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Realy nice pedes and great shots! The arizonensis is simply amazing, but i love the otostigmus and the mutilans too. Thanks for sharing :)
 

zonbonzovi

Creeping beneath you
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Some new acquisitions:

Scolopendra heros, banded...with friend




Ethmostigmus trigonopodus (before some smart arse comes along to bash me for handling- I have dealt w/ the blue-ringed ETs often and find it easier to photograph these shy creatures as they "nap" in my hand. I def. don't suggest this for the yellow-legged variety. Do what thou whilst.). Note damage on middle tergite...hopefully it molts soon, but doesn't seem to impede the 'pede(rimshot!)




What is the best photo width for this forum...680?
 

Hendersoniana

Arachnoangel
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Aug 6, 2011
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982
Wow nice pedes and pics!!! I love ur collection! May i ask wat sub ur polymorpha is on in the prev post? Looks like mine, a combo of cocopeat + sand. Thanks for sharing, ur ethmostigus looks beautiful and peaceful on ur finger haha! Beautiful heros too!
 

zonbonzovi

Creeping beneath you
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Thanks:biggrin:

Yep that's a mix of coco, peat & sand(no more than 10%). Holds shape & moisture pretty well w/o stinking or molding over. The ET blue rings are like puppies, frisky & frantic, but ready to settle in once they've gotten exploration out of the way.
 

Hendersoniana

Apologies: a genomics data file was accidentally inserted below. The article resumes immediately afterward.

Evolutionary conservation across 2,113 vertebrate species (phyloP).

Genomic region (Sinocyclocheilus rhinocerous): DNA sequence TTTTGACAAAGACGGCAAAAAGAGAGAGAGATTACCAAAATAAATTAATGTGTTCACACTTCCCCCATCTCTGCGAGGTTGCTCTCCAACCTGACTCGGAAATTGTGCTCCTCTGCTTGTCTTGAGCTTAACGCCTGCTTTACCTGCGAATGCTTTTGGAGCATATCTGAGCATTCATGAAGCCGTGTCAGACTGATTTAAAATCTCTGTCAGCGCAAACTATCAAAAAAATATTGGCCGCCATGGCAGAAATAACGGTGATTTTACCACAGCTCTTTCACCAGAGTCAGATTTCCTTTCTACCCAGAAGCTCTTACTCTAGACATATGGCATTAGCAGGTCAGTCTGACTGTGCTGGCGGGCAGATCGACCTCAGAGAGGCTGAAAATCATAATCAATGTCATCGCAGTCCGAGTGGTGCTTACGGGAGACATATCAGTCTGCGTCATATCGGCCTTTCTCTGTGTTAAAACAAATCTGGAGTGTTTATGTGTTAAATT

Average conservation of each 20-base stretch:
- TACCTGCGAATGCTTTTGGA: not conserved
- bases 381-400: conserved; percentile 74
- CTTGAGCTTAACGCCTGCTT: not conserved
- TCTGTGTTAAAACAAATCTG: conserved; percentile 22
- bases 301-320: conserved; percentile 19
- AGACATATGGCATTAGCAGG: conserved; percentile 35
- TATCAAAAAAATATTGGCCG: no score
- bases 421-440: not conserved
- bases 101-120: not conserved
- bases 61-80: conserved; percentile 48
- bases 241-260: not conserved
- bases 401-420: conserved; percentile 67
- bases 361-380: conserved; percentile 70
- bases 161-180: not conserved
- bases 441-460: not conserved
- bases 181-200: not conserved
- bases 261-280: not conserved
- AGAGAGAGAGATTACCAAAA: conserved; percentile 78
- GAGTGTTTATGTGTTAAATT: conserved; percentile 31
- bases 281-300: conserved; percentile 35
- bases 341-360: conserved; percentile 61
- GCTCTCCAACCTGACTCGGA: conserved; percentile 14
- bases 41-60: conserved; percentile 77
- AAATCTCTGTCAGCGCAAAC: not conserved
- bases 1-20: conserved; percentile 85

Arachnoangel
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Aug 6, 2011
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I see, im also using the same sub bought from the plant shop. ET blue rings looks really cute on ur finger.
 

zonbonzovi

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Oregon Geophilomorph


dried E. trigonopodus



---------- Post added 01-03-2012 at 01:56 PM ----------

One of the ladies, A. gigas:


 

Galapoheros

ArachnoGod
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Alright!, a little myriapod action. Have you seen the geo eat anything? I caught a real big one here once, about 5 inches, never seen one around here that long, still thin of course. The next day I was going to put it in a small setup but it shriveled, those things really dry out fast.
 

zonbonzovi

Creeping beneath you
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I haven't. It's been in a moist vial since we found it in late Sept. I added a few grain mites, springtails, tiny earthworms from another tank & a crushed dubia nymph in the hopes that it would eat & it seems to be doing OK.